I rise to support the case which has been made on behalf of the chaplains; and I do so for a very good reason. I think my constituency has more chaplains in it than any other constituency except Oxford and Cambridge. When I was in 1898 the Service myself, in the last war, I learned two things about chaplains. One was the tremendous amount of worry that the chaplain who had come in from outside had about his wife and children. Chaplains are very prolific men; I think they serve their country better in supplying children than any other class of professional men. It is natural that they should suffer more because of their commitments than almost any other class.
Here is a new point which I would like to bring to the notice of the House. My experience in the Navy makes me believe that a system governing chaplains like that of the Navy would be much better for the Army than the system it now has. As a Nonconformist, I do not think that chaplains should be officers. They should be ministers, as is the case in the Navy, supplying the spiritual needs of the people under their care. If that were done in the Army it would be much easier to regulate this matter of pay. There would be no comparison of rank. The difficulty, I understand—and I think the Minister will probably say so—is very often that if you promote these people to the rank which gives them the payment they deserve, you will have all sorts of repercussions in other departments in the Army. If Army chaplains were, like Navy chaplains, just ministers, paid from an outside Chaplains' Fund, it would be much more satisfactory. There is perhaps an historical reason why that is not the case in the Army. To-day there are Nonconformist chaplains, and Roman Catholic chaplains, in the Army; but in the old days all chaplains in the Army were Church of England chaplains, and came from the officer class. The Nonconformist chaplains do not come from the officer class. The Nonconformist men under their care feel a good deal of strangeness about approaching a chaplain who is an officer. They would much prefer to approach a chaplain who is, like one of their own ministers, a member of their own class. Before sitting down, I wish to express my complete agreement with what the hon. Member for Southampton (Dr. Thomas) has said, and I support most heartily his plea.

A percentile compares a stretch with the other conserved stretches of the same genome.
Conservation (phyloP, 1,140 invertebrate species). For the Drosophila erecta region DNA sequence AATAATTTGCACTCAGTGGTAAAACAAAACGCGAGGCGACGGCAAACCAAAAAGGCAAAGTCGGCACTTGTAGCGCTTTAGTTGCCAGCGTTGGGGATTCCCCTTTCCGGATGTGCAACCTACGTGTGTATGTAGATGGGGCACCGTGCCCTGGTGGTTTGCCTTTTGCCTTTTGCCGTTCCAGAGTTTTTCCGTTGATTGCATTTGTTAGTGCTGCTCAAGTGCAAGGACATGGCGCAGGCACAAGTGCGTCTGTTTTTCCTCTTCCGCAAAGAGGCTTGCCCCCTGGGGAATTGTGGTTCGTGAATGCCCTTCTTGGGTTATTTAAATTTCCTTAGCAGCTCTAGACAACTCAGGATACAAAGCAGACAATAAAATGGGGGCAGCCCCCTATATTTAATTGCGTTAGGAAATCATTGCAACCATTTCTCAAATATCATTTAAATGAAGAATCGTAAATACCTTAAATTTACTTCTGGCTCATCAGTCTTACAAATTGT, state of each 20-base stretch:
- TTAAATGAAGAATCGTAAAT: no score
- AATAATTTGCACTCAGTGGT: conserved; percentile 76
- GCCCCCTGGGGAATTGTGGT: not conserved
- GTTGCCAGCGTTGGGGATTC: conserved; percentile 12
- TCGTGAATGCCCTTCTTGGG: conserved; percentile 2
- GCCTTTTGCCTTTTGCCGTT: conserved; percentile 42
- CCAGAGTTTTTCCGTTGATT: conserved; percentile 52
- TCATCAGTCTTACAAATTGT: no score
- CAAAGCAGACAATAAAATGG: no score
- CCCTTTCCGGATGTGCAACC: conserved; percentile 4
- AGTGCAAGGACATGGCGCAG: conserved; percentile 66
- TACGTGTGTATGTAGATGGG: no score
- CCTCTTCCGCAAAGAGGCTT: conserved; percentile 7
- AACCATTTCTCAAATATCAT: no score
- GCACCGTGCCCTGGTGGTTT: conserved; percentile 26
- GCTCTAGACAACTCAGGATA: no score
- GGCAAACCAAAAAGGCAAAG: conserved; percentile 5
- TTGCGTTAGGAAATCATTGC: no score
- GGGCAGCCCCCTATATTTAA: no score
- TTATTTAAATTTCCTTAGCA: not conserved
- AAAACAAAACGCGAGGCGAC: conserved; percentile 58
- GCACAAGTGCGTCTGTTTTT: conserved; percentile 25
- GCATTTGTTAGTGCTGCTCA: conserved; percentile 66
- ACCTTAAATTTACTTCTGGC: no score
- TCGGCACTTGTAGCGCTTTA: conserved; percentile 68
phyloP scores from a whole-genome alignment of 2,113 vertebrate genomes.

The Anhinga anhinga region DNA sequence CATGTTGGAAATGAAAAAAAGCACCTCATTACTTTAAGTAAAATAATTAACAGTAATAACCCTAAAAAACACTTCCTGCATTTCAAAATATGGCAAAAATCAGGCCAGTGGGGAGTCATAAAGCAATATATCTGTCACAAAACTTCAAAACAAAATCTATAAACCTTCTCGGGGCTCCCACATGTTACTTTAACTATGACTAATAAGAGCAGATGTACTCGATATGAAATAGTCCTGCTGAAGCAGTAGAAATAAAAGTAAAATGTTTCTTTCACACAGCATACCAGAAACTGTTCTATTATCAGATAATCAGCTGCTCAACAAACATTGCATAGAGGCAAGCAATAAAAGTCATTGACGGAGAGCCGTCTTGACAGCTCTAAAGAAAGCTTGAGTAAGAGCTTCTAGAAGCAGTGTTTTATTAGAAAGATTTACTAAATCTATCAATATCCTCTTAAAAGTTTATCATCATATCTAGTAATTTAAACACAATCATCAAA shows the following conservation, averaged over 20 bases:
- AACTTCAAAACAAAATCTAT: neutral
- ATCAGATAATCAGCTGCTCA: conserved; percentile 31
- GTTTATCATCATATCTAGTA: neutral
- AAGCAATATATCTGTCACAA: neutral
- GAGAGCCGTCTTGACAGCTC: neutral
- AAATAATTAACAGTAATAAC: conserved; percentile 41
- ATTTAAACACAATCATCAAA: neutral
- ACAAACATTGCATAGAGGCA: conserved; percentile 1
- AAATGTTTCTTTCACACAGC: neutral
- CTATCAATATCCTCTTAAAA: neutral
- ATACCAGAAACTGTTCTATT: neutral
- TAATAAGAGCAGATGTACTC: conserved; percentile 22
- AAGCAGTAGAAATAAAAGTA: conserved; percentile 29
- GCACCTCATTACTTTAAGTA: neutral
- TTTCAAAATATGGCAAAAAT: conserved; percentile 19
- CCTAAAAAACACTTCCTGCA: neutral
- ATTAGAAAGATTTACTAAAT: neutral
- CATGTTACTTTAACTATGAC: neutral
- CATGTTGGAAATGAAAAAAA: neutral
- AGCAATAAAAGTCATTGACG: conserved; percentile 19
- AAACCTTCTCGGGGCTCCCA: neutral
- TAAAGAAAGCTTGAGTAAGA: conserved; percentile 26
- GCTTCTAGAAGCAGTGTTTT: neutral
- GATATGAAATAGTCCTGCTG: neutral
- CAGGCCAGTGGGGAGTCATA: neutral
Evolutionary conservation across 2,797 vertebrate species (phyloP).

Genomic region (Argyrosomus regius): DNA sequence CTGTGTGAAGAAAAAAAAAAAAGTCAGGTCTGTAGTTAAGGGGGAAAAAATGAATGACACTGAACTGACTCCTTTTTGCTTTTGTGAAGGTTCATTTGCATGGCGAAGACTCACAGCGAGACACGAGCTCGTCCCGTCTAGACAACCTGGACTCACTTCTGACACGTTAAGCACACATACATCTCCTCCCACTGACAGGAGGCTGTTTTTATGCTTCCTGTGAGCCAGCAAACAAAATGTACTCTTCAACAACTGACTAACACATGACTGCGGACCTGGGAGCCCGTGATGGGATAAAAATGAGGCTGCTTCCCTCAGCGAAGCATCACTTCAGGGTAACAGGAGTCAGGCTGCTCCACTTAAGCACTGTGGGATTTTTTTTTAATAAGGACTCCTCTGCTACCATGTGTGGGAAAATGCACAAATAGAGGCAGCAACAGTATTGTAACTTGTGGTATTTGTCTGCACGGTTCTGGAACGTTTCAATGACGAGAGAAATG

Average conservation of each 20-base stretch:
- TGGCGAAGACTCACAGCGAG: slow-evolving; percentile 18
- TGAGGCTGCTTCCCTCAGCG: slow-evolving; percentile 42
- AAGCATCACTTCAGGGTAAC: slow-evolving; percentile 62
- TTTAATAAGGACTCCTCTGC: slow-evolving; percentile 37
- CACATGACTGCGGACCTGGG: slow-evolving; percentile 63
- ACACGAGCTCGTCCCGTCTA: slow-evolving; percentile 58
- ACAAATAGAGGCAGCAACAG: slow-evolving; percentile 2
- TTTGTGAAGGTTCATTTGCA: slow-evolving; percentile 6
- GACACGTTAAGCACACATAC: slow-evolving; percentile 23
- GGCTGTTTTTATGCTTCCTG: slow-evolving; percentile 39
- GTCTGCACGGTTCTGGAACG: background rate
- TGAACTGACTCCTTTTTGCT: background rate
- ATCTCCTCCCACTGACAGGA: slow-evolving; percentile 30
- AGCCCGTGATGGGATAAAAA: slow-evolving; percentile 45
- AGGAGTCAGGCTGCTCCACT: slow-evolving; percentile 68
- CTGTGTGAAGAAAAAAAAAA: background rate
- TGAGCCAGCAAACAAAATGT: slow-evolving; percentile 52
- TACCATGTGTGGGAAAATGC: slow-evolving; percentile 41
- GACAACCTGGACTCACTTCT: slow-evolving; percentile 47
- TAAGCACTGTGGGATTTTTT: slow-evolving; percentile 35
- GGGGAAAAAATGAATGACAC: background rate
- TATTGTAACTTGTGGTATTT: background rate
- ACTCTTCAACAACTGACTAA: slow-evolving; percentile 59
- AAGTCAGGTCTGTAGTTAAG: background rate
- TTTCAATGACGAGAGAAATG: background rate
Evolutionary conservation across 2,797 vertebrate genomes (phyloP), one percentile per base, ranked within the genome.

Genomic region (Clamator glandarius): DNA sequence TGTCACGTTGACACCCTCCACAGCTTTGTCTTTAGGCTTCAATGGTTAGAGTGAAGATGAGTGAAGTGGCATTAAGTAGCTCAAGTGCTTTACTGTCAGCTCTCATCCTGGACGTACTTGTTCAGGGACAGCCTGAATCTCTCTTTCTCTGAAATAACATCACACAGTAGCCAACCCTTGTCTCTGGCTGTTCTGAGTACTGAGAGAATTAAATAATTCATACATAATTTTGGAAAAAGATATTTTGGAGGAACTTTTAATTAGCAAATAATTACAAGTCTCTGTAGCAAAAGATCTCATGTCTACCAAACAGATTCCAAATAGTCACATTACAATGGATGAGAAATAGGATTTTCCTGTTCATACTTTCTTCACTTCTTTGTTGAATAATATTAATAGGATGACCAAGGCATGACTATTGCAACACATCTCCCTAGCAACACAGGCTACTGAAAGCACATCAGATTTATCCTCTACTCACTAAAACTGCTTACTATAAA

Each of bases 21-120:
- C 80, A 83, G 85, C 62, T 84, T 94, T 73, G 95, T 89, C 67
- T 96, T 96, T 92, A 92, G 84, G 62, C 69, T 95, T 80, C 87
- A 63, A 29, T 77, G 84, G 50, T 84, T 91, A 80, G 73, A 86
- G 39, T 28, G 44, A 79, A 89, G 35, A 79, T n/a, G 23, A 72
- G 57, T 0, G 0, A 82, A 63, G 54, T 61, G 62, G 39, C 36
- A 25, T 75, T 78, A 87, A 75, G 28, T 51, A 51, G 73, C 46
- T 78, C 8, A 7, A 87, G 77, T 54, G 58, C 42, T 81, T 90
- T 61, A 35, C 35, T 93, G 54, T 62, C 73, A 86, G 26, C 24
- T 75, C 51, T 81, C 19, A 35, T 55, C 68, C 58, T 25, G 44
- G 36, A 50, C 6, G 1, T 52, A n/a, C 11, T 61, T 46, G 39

§ The Financial Secretary to the War Office (Mr. Arthur Henderson)
In view of some of the statements which have been made, it would be preferable, I think, if I were to give the House some in- 1899 formation about the basis on which chaplains are employed. The problem to which my hon. Friend referred in initiating the Debate applies mostly to what are known as war-time chaplains, and not to those who were serving as chaplains before the outbreak of war. War-time chaplains are given temporary commissions as chaplain fourth class, with a status equal to that of captains. They receive, as my hon. Friend said, 15s. 4d. per day, plus the allowances payable to officers of the rank of captain. They remain on this rate until selected for promotion to chaplain third class. On attaining that status, they receive pay at the rate of 27s. 2d. per day. I agree that promotion to this class is slow, as it depends upon establishment vacancies. My non. Friend made a comparison with the pay of combatant officers. I do not know where he gets his information from, but I am afraid he was rather wide of the mark. Combatant officers on appointment as second lieutenants receive 11s. a day, and after six months they normally become lieutenants at 13s. a day—not 17s. a day, as my hon. Friend alleged. After three years' service, their pay increases from 13s. a day to 14s. 6d., which my hon. Friends will observe is still less than the 15s. 4d. a day received by the chaplain from the day of his commission.